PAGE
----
Effective Employee Emails at Scale: Keeping Your Team Connected
About the Author
Now that I’m separated from my office, it’s clear to me that in today’s virtual world everything relies on effective communication.
My team and I spend our days crafting content that helps our customers attract, engage, and hire the right talent, and keep in touch with their employees whether they’re working from home, the field, or are even furloughed.
If you’re leading an HR or talent function, you know how hard effective communication in volume is when you’re managing a changing workforce. Not to mention work from home issues, child and eldercare concerns, and third-grade math (why is it so much harder than we remember?).
Working from our home offices, we have to make an extra effort to communicate with each other to stay in sync and that’s especially true for leaders. One of the easiest ways to do that is through regular emails from the company or leadership team, and we’ve found there are some simple practices you can implement to help your remote workforce stay connected and reassured.
When I speak to friends of mine working across industries about the kinds of company communications they find helpful to receive in this time, I get some version of this answer: something practical and helpful in an understanding tone, on a schedule I can count on.
If you haven’t done a lot of communications like this with your employees in the past, it might feel daunting to reach this bar. You may also be understaffed and under pressure as you manage a staff that’s stressed and worried for their jobs and their health. Creating a company-wide email that strikes a balance between warm and instructive isn’t hard if you know the components.
Today, we’ll help you draft a company communication that’s packed with practical information, framed with empathy, and delivered at a predictable cadence. Take a look at the example below.
You can see how it’s versatile to fit each week’s important messages. There are quick links to employee resources and most importantly, it breaks out of the rigid mold so your leaders can communicate at a deeper level. This email reminds employees that they are valued as a contributor and a person. You can download our example here and tailor it to your own needs.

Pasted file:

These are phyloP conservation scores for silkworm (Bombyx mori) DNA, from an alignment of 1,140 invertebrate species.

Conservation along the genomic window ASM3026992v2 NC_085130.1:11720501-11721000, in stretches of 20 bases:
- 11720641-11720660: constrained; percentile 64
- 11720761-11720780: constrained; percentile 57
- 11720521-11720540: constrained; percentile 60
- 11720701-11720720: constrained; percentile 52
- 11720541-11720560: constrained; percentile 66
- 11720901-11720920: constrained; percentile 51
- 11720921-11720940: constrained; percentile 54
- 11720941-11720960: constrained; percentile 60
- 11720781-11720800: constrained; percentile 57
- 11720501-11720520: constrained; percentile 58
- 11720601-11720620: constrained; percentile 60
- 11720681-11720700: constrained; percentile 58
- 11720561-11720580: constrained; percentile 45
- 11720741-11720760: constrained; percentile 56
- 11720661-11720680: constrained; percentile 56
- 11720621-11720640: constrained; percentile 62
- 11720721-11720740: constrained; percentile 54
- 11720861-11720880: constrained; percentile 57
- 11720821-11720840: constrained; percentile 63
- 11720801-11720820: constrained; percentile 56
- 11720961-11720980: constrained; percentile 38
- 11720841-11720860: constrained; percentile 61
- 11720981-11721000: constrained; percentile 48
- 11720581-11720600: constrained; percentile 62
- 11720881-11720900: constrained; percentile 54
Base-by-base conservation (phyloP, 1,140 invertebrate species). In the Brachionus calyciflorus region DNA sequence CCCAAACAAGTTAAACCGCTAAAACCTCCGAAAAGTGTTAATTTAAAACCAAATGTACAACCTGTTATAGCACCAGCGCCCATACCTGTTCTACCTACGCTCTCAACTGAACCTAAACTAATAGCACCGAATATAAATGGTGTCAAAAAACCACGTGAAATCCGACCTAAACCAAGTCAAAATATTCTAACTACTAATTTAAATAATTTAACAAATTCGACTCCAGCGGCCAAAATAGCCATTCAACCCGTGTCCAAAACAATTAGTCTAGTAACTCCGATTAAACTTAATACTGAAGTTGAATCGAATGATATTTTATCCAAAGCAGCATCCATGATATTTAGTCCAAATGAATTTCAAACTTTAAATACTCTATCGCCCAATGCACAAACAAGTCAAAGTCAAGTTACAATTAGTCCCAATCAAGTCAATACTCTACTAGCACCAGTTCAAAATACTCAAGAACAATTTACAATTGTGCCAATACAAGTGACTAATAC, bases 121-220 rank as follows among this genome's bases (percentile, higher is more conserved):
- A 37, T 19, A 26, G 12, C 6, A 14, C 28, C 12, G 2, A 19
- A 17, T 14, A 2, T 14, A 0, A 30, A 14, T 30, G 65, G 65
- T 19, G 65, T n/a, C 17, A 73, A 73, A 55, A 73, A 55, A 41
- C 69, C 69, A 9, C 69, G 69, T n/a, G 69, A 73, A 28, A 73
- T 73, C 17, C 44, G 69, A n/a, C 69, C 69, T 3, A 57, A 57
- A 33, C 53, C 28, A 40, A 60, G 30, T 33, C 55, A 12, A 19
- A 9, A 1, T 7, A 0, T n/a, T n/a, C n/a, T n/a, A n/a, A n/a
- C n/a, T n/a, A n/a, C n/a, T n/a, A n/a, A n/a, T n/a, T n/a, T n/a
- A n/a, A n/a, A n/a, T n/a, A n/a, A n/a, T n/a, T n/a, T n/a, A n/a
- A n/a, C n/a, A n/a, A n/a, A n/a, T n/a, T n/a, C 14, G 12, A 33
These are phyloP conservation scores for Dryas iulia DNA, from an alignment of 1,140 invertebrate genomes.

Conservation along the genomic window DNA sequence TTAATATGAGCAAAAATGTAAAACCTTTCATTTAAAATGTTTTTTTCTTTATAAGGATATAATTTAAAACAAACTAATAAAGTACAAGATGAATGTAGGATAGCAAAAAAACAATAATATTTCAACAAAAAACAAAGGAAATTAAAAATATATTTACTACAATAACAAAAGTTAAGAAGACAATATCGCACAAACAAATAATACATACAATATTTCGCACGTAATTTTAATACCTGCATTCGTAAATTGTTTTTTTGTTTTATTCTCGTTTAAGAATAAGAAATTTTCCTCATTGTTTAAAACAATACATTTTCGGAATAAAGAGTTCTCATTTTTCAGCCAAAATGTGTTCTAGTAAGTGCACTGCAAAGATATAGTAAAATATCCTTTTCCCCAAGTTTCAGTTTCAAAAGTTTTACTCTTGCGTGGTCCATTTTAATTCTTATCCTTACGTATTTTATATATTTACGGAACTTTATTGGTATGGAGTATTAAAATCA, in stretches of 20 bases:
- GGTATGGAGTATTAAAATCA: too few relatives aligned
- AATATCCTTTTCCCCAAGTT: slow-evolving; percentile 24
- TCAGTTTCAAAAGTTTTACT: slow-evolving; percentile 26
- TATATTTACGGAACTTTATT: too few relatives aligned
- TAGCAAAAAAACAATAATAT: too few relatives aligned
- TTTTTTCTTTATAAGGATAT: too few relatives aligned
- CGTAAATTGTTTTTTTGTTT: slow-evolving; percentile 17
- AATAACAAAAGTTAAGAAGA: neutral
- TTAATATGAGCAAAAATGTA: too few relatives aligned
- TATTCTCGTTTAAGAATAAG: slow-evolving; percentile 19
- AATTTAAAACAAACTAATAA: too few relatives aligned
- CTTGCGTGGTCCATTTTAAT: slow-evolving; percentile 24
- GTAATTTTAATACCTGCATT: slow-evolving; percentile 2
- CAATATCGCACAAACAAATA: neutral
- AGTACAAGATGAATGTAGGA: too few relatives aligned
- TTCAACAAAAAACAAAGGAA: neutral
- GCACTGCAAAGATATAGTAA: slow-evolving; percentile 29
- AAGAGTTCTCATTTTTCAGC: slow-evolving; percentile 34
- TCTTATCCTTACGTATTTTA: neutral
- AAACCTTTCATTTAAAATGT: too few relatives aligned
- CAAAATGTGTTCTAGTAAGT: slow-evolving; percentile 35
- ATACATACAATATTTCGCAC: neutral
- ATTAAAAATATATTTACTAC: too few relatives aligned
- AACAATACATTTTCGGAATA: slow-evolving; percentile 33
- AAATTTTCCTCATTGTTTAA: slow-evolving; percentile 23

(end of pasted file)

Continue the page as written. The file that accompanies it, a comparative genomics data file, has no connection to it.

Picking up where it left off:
What kind of practical information might you include?
How about healthcare: hotlines, telehealth portals, employee assistance programs, benefits information, etc. It may not be new information for your employees, but it sure feels that way if you’ve never had to consider hospitalization or medical leave before.
Include links to these programs in every email. Your employees might not need those links today but repeating them in every communication is reassurance that when they do, those links will be as close as their inbox. No one wants to go digging for an employee manual in a crisis.
Of course, there are other ways to reach out to employees if email isn’t where your teams spend their days. Text messaging works great for communicating with employees in the field and shift workers. Click here for more ideas on how to keep in touch with employees.
A Word on Tone
Some companies turn out HR communications that are formal and stiff. This isn’t the time for formality or distance (and it’s definitely not time to be glib). It’s time to live your values and project a tone that’s empathetic and reassuring to communicate that your organization will make it to the other side of this moment in time - together. Your people are your company. Make sure they know it now more than ever.
A Word on Timing
Consider how you will schedule these communications and include that in your email. Are you going to send these daily, weekly, monthly? Whatever you choose, make it clear and this will be one thing your teams can count on in these uncertain times. At iCIMS, we get a version of this email in our inbox, weekly. I know my teammates and myself look forward to receiving and reading it – every week – even if the employee resources may stay the same week to week. It reassures us that our leadership is on top of the situation and our concerns matter to them.
An email might not seem like a particularly compassionate, world-changing thing to do in a pandemic, but remember, there’s comfort in connection. Your active and furloughed employees are eager to hear from you.
If you have ten minutes and you need more resources on how to stay connected to your workforce, check out A Talent Leader’s Guide to Hiring in Up and Down Times.